While artificial intelligence has not yet turned out the way science fiction predicted, machine learning systems are definitely working all around us. Many of them aren’t necessarily complex, but they do adapt output based on internal algorithms, learned parameters and external stimulus. Most folks understand a learning system can be corrupted by feeding poor input but the practice of doing so is not so trivial. Some German researchers have developed a proof of concept to ‘poison’ a learning system given some knowledge of the learning vectors (seed data, algorithm, etc.). The impact of their research revealed less about whether poisoning could be done and more about revealing the magnitude by which proper poisoning can sway a system. It wouldn’t be far fetched for a financial institution’s high frequency trading system to become the target of a poisoning attack – one only needs to make it alter its behavior in the slightest of predictable ways to completely cash out on its actions.
People just love to know secrets. Using the pen name Mark Owen, the author was a Navy SEAL on the mission to kill Osama bin Laden. No Easy Day has already become an Amazon best seller before its release date and promises to detail the mission despite the author’s statements to preserve national security. The Department of Defense was initially unaware of the former SEAL’s book and requested an advance copy to screen for potential security risks. In that first screening, the Pentagon’s general counsel is already threatening legal action for disclosures of sensitive information. (Too bad they can’t do that to loose-lipped politicians …) The book spans more than simply the raid on bin Laden’s compound and walks the reader through the author’s own growth in the military through special operations training and missions.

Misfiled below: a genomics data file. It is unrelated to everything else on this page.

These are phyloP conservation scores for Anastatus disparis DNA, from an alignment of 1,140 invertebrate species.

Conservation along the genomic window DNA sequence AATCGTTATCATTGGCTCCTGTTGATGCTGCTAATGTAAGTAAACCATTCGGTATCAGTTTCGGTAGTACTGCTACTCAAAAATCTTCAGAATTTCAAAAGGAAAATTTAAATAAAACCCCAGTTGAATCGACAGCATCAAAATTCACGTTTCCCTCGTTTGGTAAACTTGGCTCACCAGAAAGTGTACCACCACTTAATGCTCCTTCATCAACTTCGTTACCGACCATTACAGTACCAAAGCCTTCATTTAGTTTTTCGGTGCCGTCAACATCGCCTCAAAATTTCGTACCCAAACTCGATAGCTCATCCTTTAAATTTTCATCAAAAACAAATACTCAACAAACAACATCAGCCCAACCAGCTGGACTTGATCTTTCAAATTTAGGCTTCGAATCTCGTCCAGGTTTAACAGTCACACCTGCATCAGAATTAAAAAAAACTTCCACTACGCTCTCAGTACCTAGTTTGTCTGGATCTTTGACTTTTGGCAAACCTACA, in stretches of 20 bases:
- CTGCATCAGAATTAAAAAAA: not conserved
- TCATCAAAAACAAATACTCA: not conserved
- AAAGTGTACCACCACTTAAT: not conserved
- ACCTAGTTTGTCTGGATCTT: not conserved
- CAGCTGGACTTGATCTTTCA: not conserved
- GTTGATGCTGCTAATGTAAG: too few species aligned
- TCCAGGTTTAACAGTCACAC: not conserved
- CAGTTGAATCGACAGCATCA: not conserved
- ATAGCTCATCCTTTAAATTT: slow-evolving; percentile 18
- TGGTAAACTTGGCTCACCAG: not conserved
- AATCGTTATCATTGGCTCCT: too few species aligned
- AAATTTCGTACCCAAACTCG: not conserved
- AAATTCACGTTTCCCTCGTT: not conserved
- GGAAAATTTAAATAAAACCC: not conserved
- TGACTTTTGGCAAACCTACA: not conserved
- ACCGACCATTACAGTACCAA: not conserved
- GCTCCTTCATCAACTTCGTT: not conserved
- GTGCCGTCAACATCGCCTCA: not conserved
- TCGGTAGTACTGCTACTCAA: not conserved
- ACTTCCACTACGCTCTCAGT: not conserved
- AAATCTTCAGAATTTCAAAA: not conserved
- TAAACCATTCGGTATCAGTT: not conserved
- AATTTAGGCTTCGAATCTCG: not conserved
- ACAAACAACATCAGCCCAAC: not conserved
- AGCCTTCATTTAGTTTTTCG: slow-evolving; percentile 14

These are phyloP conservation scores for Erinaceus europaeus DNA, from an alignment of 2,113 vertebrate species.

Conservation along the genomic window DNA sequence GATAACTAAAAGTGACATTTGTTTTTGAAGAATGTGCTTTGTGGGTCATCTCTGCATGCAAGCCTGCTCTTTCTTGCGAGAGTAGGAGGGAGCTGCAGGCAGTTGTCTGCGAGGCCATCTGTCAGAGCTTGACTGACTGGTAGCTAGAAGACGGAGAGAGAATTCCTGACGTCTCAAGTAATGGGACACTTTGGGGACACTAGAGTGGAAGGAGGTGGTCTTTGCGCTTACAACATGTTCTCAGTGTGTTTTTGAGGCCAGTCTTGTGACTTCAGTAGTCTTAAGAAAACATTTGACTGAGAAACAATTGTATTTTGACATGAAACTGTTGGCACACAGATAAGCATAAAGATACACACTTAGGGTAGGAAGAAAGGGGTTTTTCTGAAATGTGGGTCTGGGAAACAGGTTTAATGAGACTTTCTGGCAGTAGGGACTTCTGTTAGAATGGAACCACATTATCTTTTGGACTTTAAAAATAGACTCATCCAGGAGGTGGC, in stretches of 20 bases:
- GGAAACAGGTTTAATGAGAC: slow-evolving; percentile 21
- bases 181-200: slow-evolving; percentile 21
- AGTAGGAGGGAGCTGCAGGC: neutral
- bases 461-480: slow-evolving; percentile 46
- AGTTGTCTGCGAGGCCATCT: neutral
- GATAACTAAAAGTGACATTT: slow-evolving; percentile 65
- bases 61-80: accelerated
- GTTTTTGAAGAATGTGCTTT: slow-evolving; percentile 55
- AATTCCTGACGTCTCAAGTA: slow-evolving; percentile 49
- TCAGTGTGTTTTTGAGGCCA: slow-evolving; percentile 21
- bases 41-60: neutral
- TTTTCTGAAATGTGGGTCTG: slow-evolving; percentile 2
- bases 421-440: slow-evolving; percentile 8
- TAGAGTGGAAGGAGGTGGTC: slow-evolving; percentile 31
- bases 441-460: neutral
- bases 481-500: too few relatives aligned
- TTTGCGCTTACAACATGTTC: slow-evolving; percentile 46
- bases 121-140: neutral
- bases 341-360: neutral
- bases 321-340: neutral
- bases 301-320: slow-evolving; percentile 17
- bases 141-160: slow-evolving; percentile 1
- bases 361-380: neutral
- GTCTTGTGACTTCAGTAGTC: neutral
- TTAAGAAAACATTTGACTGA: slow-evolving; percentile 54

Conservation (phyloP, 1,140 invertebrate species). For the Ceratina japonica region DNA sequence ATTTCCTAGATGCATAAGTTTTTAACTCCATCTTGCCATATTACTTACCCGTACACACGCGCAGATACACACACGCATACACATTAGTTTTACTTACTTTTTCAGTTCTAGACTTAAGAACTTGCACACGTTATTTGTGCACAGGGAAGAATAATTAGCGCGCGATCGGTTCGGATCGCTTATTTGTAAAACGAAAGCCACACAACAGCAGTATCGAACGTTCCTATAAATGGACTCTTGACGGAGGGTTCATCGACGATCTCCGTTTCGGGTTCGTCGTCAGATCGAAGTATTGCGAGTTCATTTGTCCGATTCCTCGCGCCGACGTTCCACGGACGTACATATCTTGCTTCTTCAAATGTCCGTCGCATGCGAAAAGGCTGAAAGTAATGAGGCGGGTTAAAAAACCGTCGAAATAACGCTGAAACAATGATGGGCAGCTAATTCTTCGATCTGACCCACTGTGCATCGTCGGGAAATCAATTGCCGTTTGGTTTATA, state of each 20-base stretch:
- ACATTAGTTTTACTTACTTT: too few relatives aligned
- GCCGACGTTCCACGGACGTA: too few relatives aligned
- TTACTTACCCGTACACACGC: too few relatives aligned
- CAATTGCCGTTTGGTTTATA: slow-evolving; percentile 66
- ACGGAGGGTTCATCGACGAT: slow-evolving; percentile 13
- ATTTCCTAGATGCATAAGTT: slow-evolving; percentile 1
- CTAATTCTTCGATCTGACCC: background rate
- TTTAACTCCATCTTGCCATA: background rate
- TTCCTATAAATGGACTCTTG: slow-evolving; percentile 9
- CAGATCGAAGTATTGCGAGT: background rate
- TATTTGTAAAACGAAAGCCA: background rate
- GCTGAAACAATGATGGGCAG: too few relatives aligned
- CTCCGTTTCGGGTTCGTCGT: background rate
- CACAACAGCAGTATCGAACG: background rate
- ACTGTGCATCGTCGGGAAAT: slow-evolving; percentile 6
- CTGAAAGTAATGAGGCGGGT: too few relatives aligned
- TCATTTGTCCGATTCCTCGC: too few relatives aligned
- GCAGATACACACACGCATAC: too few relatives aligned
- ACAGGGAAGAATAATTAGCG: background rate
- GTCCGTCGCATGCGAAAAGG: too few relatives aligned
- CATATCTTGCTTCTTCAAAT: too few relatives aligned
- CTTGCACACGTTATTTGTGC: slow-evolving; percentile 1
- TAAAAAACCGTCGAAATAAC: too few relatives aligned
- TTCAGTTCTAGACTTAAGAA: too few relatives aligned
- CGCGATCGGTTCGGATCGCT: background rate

Kentucky lawmakers aren’t doing much to assuage their state’s hill-billy stereotype. A 2009 bill pushed by state republicans was intended to link Kentucky’s education system with national standards. As such, the state utilizes ACT to administer national tests to equate their students with those across the rest of the country. To their chagrin, they’ve recently been ‘surprised’ to discover evolution is a major science component – not creationism. Senator David Givens says: